The Telegraph
Since 1st March, 1999
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Pak linked to ‘rogue’ nuclear mission

Washington, Oct. 18: The Bush administration which has been caught off guard by Pyongyang’s admission of a clandestine nuclear programme faces more trouble in its path with a chorus here that Pakistan helped North Korea build its bombs.

Robert Einhorn, who was president Bill Clinton’s assistant secretary of state for non-proliferation, told The Washington Post that “North Korea and Pakistan have been known to engage in sensitive trade, including Pakistan’s purchase of Nodong missiles from North Korea.”

He was referring to Islamabad’s acquisition of North Korean missiles in 1997. The Pakistanis renamed these Nodong missiles as Ghauri and tested them a month before India’s nuclear tests in May 1998.

The Clinton administration imposed sanctions on North Korea’s Changgwang Sinyong Corporation and the Khan Research Laboratories in Pakistan for these missile deals.

Einhorn told the Post yesterday after Pyongyang’s admission became public that “US officials were concerned at the time about what the quid pro quo might be”.

He said of North Korean efforts to get overseas help for gas-centrifuge technology for enriching uranium for nuclear weapons. “Pakistan would be a possibility because it used gas centrifuges and its own nuclear weapons initially used enriched uranium.”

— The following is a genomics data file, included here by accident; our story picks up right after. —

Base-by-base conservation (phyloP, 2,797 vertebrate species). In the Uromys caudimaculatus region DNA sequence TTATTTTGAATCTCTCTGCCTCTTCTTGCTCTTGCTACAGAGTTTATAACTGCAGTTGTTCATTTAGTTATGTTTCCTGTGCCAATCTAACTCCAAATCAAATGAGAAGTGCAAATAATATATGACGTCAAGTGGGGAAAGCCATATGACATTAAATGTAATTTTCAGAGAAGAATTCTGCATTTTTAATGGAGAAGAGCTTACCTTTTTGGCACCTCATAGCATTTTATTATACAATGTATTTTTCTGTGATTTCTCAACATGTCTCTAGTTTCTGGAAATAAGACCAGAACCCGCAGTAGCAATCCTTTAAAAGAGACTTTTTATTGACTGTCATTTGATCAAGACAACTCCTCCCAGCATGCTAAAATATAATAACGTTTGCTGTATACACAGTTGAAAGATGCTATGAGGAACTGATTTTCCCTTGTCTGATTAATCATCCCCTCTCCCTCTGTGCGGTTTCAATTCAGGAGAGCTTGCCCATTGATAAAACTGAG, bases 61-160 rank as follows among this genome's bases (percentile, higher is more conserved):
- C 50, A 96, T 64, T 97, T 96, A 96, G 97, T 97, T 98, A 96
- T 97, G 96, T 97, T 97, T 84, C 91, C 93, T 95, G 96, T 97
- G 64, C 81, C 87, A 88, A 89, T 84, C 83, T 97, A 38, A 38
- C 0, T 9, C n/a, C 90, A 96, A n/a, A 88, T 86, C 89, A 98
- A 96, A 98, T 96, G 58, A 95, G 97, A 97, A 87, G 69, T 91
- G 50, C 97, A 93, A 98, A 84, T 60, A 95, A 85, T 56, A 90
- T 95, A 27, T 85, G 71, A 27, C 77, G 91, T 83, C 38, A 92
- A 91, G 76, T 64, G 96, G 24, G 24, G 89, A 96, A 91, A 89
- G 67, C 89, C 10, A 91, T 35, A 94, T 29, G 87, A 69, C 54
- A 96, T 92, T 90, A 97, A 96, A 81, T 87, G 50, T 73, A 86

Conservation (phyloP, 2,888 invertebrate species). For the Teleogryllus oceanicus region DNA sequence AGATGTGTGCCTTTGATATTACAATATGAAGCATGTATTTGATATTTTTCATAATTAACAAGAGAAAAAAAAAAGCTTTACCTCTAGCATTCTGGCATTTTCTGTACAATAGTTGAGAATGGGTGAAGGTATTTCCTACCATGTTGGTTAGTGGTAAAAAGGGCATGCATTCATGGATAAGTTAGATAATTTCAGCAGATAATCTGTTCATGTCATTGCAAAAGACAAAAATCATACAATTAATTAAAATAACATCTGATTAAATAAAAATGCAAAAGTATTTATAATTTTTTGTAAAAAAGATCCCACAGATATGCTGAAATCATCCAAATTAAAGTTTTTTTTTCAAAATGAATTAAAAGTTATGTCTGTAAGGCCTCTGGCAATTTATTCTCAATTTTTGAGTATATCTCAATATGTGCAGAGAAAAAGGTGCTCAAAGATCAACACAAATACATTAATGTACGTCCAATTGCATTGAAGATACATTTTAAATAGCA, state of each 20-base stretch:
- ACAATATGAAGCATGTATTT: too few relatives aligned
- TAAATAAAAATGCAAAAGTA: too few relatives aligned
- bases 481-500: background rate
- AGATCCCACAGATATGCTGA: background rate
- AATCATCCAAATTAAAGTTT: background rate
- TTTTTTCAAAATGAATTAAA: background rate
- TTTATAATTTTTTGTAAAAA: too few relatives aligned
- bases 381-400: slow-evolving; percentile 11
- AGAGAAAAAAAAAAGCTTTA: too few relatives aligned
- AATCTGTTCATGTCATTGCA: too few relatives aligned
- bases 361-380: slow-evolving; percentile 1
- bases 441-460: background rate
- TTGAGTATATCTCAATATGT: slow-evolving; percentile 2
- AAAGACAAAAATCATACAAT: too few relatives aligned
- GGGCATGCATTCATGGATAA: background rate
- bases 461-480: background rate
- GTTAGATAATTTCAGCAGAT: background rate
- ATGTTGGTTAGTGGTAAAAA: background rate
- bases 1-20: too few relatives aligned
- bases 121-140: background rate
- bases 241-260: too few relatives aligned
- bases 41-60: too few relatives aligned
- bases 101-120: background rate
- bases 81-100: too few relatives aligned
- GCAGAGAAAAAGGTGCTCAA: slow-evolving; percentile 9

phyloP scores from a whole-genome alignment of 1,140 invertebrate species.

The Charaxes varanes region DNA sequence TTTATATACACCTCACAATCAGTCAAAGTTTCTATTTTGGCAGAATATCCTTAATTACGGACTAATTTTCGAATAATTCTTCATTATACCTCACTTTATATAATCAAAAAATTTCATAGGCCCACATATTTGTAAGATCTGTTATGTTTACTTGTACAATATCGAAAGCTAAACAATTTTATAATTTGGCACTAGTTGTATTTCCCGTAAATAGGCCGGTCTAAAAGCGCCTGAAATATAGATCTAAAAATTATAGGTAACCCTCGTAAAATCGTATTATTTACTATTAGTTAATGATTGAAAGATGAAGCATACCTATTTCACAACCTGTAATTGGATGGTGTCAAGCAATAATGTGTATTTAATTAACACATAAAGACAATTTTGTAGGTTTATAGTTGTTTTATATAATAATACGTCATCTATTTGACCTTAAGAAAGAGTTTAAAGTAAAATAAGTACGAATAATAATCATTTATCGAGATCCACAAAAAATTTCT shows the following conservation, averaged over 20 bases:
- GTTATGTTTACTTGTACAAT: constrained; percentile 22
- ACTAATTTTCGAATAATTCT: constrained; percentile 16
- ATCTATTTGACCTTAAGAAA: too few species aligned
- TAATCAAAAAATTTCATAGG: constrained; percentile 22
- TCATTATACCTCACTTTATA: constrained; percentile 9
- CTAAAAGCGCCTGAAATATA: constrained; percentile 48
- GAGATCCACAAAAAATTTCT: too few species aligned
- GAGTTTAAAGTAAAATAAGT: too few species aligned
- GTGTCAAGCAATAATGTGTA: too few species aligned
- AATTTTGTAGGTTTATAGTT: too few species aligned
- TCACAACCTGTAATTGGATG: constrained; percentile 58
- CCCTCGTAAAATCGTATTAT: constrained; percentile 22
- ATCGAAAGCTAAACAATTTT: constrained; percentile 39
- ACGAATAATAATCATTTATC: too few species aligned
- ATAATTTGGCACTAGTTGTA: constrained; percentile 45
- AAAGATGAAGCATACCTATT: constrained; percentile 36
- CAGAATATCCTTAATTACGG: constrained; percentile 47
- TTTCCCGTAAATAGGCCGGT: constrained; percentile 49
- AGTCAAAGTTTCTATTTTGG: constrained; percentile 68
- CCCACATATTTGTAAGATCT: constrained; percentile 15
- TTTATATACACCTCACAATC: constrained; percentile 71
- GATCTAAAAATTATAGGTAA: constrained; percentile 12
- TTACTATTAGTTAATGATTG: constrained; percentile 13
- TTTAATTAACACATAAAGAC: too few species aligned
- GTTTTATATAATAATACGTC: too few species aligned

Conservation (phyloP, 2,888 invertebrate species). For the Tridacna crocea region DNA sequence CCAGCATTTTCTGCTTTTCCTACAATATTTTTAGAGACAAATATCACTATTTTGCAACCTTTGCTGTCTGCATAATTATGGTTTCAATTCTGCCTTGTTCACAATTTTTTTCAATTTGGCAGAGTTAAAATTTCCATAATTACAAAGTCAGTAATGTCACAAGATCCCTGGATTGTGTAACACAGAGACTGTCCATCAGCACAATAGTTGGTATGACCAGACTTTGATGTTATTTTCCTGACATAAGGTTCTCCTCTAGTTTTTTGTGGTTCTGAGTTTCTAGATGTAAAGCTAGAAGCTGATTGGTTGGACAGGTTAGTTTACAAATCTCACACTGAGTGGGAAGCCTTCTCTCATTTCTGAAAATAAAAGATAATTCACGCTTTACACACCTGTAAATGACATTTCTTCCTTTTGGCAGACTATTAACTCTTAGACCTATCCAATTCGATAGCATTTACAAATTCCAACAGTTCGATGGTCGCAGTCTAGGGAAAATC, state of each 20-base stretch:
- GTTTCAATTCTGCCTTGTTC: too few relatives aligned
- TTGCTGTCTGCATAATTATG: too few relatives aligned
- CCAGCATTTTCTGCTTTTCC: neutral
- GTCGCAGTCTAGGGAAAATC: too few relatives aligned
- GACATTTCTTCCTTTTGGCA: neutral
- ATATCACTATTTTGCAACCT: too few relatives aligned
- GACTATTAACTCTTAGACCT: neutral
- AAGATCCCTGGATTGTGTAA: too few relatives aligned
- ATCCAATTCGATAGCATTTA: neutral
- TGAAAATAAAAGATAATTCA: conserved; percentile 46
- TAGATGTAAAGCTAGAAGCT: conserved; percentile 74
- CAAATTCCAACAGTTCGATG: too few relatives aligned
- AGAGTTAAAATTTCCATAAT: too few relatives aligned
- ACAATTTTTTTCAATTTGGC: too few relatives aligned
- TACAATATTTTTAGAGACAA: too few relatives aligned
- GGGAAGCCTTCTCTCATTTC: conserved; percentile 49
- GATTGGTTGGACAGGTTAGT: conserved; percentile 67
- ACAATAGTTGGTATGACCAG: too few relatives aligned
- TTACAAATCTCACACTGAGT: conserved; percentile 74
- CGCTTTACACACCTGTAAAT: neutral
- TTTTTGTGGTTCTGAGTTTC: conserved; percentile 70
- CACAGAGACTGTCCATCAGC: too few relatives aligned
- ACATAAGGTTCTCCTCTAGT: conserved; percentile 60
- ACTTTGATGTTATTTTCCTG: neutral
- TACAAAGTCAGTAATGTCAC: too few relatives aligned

The New York Times quoted unnamed intelligence officials as saying: “What you have here is a perfect meeting of interests – the North had what the Pakistanis needed and the Pakistanis had a way for Kim Jong Il to restart a nuclear programme we had stopped.”

Although embarrassed Bush administration officials are, as yet, unwilling to discuss Pakistan’s role in arming North Korea with nuclear weapons, they are privately letting opinion circulate that all this happened two years before General Pervez Musharraf, their close ally, took power. But the US, which has a strong non-proliferation lobby within and outside the administration — as India knows after its Pokhran tests — is unlikely to let the issue rest there.

A forceful argument in support of holding Musharraf accountable will be that civilian leaders in Pakistan, be it Benazir Bhutto or Nawaz Sharif, had no say in their country’s nuclear programme.

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